Over the past several years, school classes focused on creative expression have become vulnerable.  Art and music classes are often the first to be cut or shortened to make more time for math and language arts classes.  Since 2001-02, and average of nearly 30 minutes of art related instruction per day has been cut to accommodate a shift in educational focus.  (Choices, Changes, and Challenges: Curriculum and Instruction in NCLB Era, Center on Education Policy, Jennifer McMurrer, 2007)

Six years ago, in response to this reduced time spent on arts education in schools, Minnesota Children's Museum developed a community partnership program that sends visual artists into elementary classrooms to engage children in hands-on artistic experiences.  (If funding is not available to hire a local artist, the museum will partner with the school's art teacher to deliver the art program).  After each residency, the entire project is exhibited for at least six months in the Community Gallery in the Our World permanent gallery.  The exhibits highlight the cross-disciplinary nature of the projects, display the children's final art creations as well as writing the science-inquiry that are often important parts of the project.

Minnesota Children's Museum takes pride in embracing and nurturing development of the ‘whole child’ through experiential play!  Developmental pieces of the ‘whole’ child focus on language/literacy, social/emotional, cognitive, and physical growth.

Physical Growth:
Large motor skills begin to develop immediately for children.  Movement adds to a child’s ability to master skills that allow them to maneuver their bodies with intention, fluidly, and accuracy.  Constant opportunities for movement not only develop these skills, but also stimulate the brain for further developmental growth.


  • holding head up
  • rolling over
  • sitting up without tipping
  • crawling
  • walking
  • mastery of walking
  • running
  • marching
  • jumping, hopping
  • climbing
  • skipping
  • hopping
  • catching
  • throwing
  • This is also when other related factors begin to emerge and become new skills for children to master such as:  
    • coordination
    • strength
    • balance
    • endurance
    • flexibility
Fine motor skills are essential for proper pencil grip and control when writing effectively (later in the early childhood years). The muscles in the hands and fingers are small, yet, used in grand proportions. Strengthening these muscles takes concentration and practice. Open-ended activities that allow children to develop these skills with little or no attention to precision will benefit their efforts.

  • batting at a mobile
  • grasping/grabbing for objects
  • holding objects
  • transferring objects from one hand to the other.
  • pincher grips (using the index finger and thumb to grab that Cheerio)
  • pushing buttons
  • working on turning pages of a board book
  • stacking small blocks
  • eating with utensils
  • beginning to hold writing utensils to make marks on paper (which, they also love to tear and rip…another great muscle builder)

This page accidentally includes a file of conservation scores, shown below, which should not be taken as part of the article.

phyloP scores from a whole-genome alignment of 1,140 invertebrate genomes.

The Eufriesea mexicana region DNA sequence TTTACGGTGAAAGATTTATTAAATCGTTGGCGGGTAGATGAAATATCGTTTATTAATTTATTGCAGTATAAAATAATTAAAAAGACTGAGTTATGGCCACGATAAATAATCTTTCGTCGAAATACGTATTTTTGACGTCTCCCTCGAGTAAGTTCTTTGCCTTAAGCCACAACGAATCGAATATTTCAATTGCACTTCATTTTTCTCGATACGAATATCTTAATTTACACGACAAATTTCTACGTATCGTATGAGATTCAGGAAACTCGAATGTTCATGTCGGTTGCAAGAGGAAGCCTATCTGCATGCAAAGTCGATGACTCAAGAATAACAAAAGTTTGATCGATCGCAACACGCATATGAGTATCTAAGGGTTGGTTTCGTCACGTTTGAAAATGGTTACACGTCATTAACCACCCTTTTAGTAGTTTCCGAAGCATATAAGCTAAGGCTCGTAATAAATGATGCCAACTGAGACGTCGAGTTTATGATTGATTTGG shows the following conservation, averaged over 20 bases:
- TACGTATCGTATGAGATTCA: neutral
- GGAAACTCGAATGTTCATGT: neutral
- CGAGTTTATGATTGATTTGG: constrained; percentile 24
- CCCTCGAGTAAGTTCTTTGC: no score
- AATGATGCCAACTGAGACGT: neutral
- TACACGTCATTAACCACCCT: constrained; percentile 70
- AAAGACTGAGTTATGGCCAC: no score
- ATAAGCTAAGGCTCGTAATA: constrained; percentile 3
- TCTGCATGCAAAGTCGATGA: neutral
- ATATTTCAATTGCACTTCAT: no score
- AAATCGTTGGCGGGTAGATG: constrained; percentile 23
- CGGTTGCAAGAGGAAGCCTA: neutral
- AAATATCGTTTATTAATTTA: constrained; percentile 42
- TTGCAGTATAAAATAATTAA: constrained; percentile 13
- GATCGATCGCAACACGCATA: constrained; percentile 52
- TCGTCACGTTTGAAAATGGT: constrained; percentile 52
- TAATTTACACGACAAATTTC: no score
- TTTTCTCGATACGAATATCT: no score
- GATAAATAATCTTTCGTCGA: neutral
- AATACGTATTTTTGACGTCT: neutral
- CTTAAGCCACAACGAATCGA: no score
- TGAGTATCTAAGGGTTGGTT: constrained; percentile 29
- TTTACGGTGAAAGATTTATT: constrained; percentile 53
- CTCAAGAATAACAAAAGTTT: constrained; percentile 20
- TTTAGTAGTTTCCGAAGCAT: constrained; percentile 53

• writing
  • drawing
  • cutting (in any form)
  • playing with Playdoh
  • building with Legos
Don't forget to visit Minnesota Children's Museum's newest exhibit Balancing Act. 
Balancing isn't just an act.  From teetering toddlers to tight-rope walkers, balance is something we all use in our everyday lives.  Our body and brain work together to help us balance.  Expand your understanding of balance as you participate in active learning experiences such as balance beams and boards, and discover what keeps spinning tops spinning, gymnasts on track and ice skaters on edge.  Put your sense of balance to the test in this hands-on children's exhibit and learn how you can practice and improve your own "balancing act"!

The sun is shining, the weather is warm, the kids are out of school… why not plan a fun day with your family? Summer is a great time to explore Saint Paul and the Minnesota Children’s Museum! The city offers the perfect start to your weekend, so put on your walking shoes.

1. First stop by The Saint Paul Farmers Market located conveniently in downtown Saint Paul. It’s a great place to take in the local flavors with their selection of 100% locally grown produce, flowers and freshly made foods that will be sure you excite your morning taste buds. Make sure you get there in the morning because it’s only open Sat. and Sun. 6am-1pm.
290 5th St. East Saint Paul, MN 55101

2. Next, walk four minutes west to Rice Park and enjoy all of your farmers market treats. The park offers a relaxing haven of green space amongst the downtown landscape. Rice Park also highlights several statues from Peanuts’ characters to F. Scott Fitzgerald and The Source by Alonzo Hauser, the popular fountain located in the center of Rice Park. Toss in your penny and make a wish!
109 W 4th St, Saint Paul, MN 55102

3. Last, but never least, stop by the Minnesota Children’s Museum and paint your face at the Spark Cart, play with bubbles in World Works, and discover the summer’s great new exhibits Balancing Act and The Wizard of Oz TM. Or get a bird’s eye view of the city you’ve discovered today up on the Museum’s Rooftop ArtPark!